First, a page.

Political and regulatory hurdles stymie deals
Regarding investment opportunities in Australia, North American, Canada and the U.S., Freihammer stated that “Australia and Canada have had a big head start with respect to institutional investment and private/quasi-private ownership of infrastructure assets, due to earlier adoption and acceptance of these transactions, and are thus much further along than the U.S. in terms of widespread acceptance of infrastructure as a viable institutional asset class. The U.S. has been catching up, but there remain complex political and regulatory hurdles to successfully transacting on many of these assets. Multiple agencies and regulatory bodies at the local, state, and federal levels are often involved, and it can be a challenge politically as these can be critically important assets that affect residents on a daily basis,” he said.
The Chicago Teachers Pension Fund invests in infrastructure through both closed-ended and open-ended commingled funds. “We see value and opportunity in both of those structures, although we only utilize commingled funds, since it would take too much capital to efficiently invest through a separate account,” Freihammer said. For real estate investments, Chicago Teachers expects 7% to 9% gross return for core/core-plus real estate over the long term. For core infrastructure, it expects 6 to 8% gross returns over the long term.
The Chicago fund currently has an 11% target allocation to real assets, of which roughly 25%, or about $225 million, is invested in infrastructure. The remaining 75% is allocated to real estate, representing approximately $760 million. The fund’s target allocation to real estate is 9% and its target allocation to infrastructure is 2%. The fund just issued an infrastructure-investment request for proposals (RFP) to maintain its current infrastructure allocation because, “Some of our older vintage year closed-end funds are liquidating, so we were slightly below our target. We wanted to bring it back up to two percent,” Freihammer said.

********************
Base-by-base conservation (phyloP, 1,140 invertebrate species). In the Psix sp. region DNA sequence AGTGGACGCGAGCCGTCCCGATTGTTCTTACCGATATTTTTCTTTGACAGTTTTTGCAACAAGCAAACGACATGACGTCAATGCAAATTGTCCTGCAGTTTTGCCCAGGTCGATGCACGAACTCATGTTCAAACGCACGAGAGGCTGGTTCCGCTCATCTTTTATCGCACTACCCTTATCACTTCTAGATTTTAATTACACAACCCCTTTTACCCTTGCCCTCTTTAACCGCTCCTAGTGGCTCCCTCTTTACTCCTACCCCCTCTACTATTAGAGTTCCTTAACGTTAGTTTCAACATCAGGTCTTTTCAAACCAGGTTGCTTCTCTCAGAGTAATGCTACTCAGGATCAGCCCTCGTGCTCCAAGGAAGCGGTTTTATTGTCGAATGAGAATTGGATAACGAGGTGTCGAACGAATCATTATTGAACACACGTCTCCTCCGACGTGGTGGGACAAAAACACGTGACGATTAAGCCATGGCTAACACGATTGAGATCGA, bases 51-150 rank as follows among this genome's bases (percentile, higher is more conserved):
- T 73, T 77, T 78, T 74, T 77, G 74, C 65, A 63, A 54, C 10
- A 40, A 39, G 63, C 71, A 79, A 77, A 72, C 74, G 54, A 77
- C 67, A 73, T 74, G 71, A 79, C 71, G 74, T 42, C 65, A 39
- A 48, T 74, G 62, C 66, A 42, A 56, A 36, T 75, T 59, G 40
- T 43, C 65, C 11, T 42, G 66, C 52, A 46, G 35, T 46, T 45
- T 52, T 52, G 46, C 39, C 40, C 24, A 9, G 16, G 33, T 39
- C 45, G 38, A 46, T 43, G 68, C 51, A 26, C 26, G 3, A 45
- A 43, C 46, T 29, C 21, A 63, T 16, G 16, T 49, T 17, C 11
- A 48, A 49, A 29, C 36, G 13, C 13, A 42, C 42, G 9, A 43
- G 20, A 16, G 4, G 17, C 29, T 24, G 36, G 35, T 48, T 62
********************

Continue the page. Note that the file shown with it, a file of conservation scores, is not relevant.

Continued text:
Another fund targets North America
The Pennsylvania Public School Employees’ Retirement System, (PSERS), with $54.1 billion in assets, is another pension fund with its sights set on North American infrastructure. In January, the fund announced it would invest up to $500 million in the open-ended Blackstone Infrastructure Partners (BIP) fund, which will invest in infrastructure assets across the energy infrastructure, transportation, water and waste, and communications sectors, with a primary focus in North America.
A commitment to the fund will be allocated from the infrastructure portion of PSERS’ real assets portfolio. The infrastructure portfolio is slated to be 66% private funds and 44% listed securities. Investment in this fund will increase PSERS’ infrastructure exposure, which is currently below a long-term target of 2% of total assets.
Types of investments
Secondary stage deals continue to represent the largest proportion (64%) of deals investors are buying up, while greenfield assets made up 33% of deals and brownfield projects comprised just 3% of deals, according to the Preqin report. The most activity has been in mature assets, which have less risk, so investment has been focused on those assets, resulting in competitive pressure, Adefuye said. The Chicago Teachers’ fund’s infrastructure investments are predominately in brownfield and core projects, Freihammer noted.